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Suppose $A$ and $B$ are two commuting square matrices over an algebraically closed field. It is true that the spectrum of $A+B$ is contained in the set $\{\lambda_1+\lambda_2:\lambda_1 \in \sigma(A), \lambda_2 \in \sigma(B)\}$ where $\sigma(A)$ denotes the spectrum of $A$?

If so, can you provide a reference for this? can more be said?

Thanks

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Diagonalizable matrices

Let's say that $A$ and $B$ are diagonalizable. Then, since they commute, there exists an invertible matrix $T$ such that both $T^{-1}AT = D_A$ and $T^{-1}BT = D_B$ are diagonal matrices (Horn & Johnson, Matrix Analysis, page 52). The elements of the diagonal matrices are the eigenvalues. Thus we get:

$$A + B = TD_AT^{-1} + TD_BT^{-1} = T(D_A + D_B)T^{-1}$$

and so the eigenvalues of $A+B$ have the desired form.

General case

In the general case you can use simultaneous triangularization. The idea is the same, since $A$ and $B$ commute, there exists a unitary $U$ such that $U^*AU = T_A$ and $U^*BU = T_B$ where $T_A$ and $T_B$ are upper triangular matrices with the eigenvalues on the diagonal (Horn & Johnson, Matrix Analysis, page 81). Now we get:

$$A+B = U(T_A+T_B)U^*$$

and thus the eigenvalues have the desired form.

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    $\begingroup$ The OP is about matrices "over an algebraically closed field", not over $\mathbb C$. So replace "unitary" and "$^*$" by "invertible" and "$^{-1}$" (and probably use another reference that actually proves this). $\endgroup$ – darij grinberg Mar 24 '19 at 22:56
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Frobenius has proved that commuting matrices over an algebraically closed field can be simultaneously brought into upper triangular form (this holds more generally for a solvable Lie algebras of matrices by Lie's theorem). To prove this for commuting matrices, show that they have a simultaneous eigenvector and proceed by induction on the dimension.

One way to prove this last fact (again for commuting matrices) is to use the Hilbert Nullstellensatz, see here, a nice proof of which you can find online e.g. on p.116 of Pete L. Clark's notes.

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    $\begingroup$ @anonymous: I'm slightly confused: Why do you ask your question in terms of algebraically closed fields if you're then accepting an answer that presupposes that you work over the complex numbers? $\endgroup$ – t.b. Jan 29 '11 at 17:33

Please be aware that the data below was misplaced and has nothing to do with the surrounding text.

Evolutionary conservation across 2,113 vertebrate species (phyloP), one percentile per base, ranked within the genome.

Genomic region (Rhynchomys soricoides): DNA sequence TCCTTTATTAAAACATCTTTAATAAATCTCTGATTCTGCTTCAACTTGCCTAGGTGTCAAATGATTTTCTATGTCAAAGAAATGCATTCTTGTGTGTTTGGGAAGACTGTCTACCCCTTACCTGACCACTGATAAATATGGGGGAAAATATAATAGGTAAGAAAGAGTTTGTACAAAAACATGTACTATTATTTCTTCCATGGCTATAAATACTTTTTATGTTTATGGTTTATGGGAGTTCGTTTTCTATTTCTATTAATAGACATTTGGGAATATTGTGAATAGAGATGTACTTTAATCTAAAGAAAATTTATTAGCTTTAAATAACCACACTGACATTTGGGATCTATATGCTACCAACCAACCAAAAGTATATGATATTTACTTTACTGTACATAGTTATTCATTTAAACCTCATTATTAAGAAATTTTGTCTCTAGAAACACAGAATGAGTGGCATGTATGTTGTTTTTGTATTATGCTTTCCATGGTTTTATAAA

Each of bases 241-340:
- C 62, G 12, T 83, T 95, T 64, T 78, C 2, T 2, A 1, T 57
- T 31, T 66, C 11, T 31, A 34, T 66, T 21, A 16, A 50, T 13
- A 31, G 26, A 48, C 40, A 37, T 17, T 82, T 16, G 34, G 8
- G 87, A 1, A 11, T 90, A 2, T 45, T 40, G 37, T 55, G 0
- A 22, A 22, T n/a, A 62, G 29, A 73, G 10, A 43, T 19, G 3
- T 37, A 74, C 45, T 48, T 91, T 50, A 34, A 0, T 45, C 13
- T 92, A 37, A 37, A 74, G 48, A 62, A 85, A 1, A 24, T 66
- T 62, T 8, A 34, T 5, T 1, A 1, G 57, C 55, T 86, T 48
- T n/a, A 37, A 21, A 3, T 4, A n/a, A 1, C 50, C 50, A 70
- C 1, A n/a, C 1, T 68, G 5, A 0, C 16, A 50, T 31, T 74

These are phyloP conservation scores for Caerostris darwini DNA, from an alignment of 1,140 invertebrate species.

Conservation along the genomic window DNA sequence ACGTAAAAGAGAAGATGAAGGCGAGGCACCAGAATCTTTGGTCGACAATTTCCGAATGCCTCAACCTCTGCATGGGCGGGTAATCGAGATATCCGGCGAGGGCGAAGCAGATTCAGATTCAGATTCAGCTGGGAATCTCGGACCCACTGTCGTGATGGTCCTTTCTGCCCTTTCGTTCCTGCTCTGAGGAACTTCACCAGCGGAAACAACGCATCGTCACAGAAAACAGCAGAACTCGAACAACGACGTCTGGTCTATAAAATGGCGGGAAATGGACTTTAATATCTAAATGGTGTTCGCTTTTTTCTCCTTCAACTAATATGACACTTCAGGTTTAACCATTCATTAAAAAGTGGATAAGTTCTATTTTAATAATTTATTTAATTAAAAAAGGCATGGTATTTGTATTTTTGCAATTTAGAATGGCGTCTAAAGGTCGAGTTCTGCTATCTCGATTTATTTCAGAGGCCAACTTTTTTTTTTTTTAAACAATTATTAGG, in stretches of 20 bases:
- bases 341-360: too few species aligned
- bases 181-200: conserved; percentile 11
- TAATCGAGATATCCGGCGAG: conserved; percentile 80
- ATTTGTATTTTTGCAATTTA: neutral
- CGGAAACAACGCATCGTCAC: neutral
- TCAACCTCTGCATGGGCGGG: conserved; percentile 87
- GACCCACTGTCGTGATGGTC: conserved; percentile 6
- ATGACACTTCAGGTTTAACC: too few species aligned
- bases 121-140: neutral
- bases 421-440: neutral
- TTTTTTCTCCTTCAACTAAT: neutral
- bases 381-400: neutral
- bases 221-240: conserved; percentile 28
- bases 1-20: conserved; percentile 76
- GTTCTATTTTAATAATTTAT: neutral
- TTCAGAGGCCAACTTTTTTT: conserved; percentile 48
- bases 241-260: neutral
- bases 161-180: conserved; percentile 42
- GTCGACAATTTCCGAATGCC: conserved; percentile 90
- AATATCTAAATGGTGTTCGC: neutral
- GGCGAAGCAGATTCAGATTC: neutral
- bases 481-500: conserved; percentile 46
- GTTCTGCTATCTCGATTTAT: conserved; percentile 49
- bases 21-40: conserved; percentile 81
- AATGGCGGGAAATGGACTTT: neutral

• $\begingroup$ i tried looking at page number 116 of your reference but it doesn't look like its on that page ? can u check and let me know . Thanks . $\endgroup$ – Theorem Jan 21 '13 at 20:25
  • $\begingroup$ @Theorem: Section 11 in the current version is called Nullstellensätze and in any case the pdf is fully searchable... $\endgroup$ – t.b. Feb 3 '13 at 9:41
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Yes.

Matrix Analysis by Horn and Johnson has a proof.

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  • $\begingroup$ The proof uses the fact that commuting matrices can be simultaneously upper-triangularized. They follow with an example where the other direction doesn't hold. $\endgroup$ – Brian Jan 29 '11 at 17:03
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Yes see this(article about commutating matrices). In particular, if $\alpha_i$ and $\beta_j$ are the eigenvalues of $A$ and $B$, then one can choose an eigenbasis such that the eigenvalues of $A+B$ are $\alpha_i+ \beta_j$.

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  • $\begingroup$ thanks, I saw this. The problem is that the reference for the fact ultimitely leads to an article of Frobenius, which is 1. In german. 2. I could not locate an online version of it. I wonder if there is a more accessible reference for this fact. $\endgroup$ – the L Jan 29 '11 at 16:54
  • $\begingroup$ Can we say if, Spectrum of $A+ B$ is same as $\{ λ_1+ λ_2 : λ_1 ∈ σ(A) , λ_2 ∈ σ(B) \}$ ? In which case this is true? $\endgroup$ – Akash Patalwanshi Sep 24 '17 at 14:17
  • $\begingroup$ Eigenbasis? There isn't always an eigenbasis. $\endgroup$ – darij grinberg Mar 24 '19 at 22:55

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